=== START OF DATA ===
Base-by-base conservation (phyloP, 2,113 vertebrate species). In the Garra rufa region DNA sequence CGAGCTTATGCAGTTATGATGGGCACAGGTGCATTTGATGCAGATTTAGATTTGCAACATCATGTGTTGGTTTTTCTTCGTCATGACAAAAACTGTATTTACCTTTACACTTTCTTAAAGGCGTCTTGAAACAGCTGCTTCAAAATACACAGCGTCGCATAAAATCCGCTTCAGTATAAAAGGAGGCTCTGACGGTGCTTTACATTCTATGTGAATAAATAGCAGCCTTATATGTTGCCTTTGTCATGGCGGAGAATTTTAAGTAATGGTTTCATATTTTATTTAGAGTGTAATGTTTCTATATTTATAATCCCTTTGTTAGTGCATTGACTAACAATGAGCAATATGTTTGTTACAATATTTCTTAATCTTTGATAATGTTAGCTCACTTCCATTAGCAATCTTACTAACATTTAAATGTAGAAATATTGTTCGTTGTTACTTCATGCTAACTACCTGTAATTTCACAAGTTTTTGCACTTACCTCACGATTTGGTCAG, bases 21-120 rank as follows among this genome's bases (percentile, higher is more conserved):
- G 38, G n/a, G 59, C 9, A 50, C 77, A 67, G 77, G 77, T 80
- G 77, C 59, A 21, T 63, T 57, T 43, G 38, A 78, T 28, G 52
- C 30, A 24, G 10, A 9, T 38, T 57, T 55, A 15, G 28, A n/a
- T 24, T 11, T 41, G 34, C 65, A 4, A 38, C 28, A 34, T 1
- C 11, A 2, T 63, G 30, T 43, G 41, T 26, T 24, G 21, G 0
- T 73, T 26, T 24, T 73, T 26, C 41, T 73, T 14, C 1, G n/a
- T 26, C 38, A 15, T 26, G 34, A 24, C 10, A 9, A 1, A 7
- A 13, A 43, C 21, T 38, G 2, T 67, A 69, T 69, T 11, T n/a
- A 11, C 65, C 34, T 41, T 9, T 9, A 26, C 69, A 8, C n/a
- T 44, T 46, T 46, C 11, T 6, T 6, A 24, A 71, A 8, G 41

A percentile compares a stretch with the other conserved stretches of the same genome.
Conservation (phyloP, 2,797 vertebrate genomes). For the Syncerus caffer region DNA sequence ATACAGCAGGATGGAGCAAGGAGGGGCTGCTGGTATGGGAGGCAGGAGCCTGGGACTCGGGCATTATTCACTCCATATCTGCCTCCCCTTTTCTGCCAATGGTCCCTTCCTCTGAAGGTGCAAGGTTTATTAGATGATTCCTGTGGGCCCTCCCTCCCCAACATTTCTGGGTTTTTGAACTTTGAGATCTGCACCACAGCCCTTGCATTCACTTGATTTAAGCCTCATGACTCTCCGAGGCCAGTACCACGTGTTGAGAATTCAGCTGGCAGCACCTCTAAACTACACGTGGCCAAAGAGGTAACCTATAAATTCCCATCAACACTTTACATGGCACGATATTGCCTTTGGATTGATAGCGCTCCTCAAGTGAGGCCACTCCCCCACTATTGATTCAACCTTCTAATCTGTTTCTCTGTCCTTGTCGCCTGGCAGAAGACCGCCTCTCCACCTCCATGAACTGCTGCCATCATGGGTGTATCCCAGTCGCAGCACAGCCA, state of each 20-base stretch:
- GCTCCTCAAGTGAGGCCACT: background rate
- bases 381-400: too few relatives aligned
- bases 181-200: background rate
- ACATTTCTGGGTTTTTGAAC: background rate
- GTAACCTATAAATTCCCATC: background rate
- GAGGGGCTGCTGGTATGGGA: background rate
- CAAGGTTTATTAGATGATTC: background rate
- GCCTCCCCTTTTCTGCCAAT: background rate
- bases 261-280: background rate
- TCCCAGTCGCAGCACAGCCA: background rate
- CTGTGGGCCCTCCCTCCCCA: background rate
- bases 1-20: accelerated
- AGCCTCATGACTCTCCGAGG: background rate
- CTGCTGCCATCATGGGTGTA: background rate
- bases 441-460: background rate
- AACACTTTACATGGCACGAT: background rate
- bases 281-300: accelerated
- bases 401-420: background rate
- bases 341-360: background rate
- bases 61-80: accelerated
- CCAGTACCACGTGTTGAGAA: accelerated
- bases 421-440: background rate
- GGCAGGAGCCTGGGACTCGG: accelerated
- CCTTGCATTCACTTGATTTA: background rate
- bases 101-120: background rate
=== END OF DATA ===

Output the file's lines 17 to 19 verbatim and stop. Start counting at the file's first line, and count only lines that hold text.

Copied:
- ACATTTCTGGGTTTTTGAAC: background rate
- GTAACCTATAAATTCCCATC: background rate
- GAGGGGCTGCTGGTATGGGA: background rate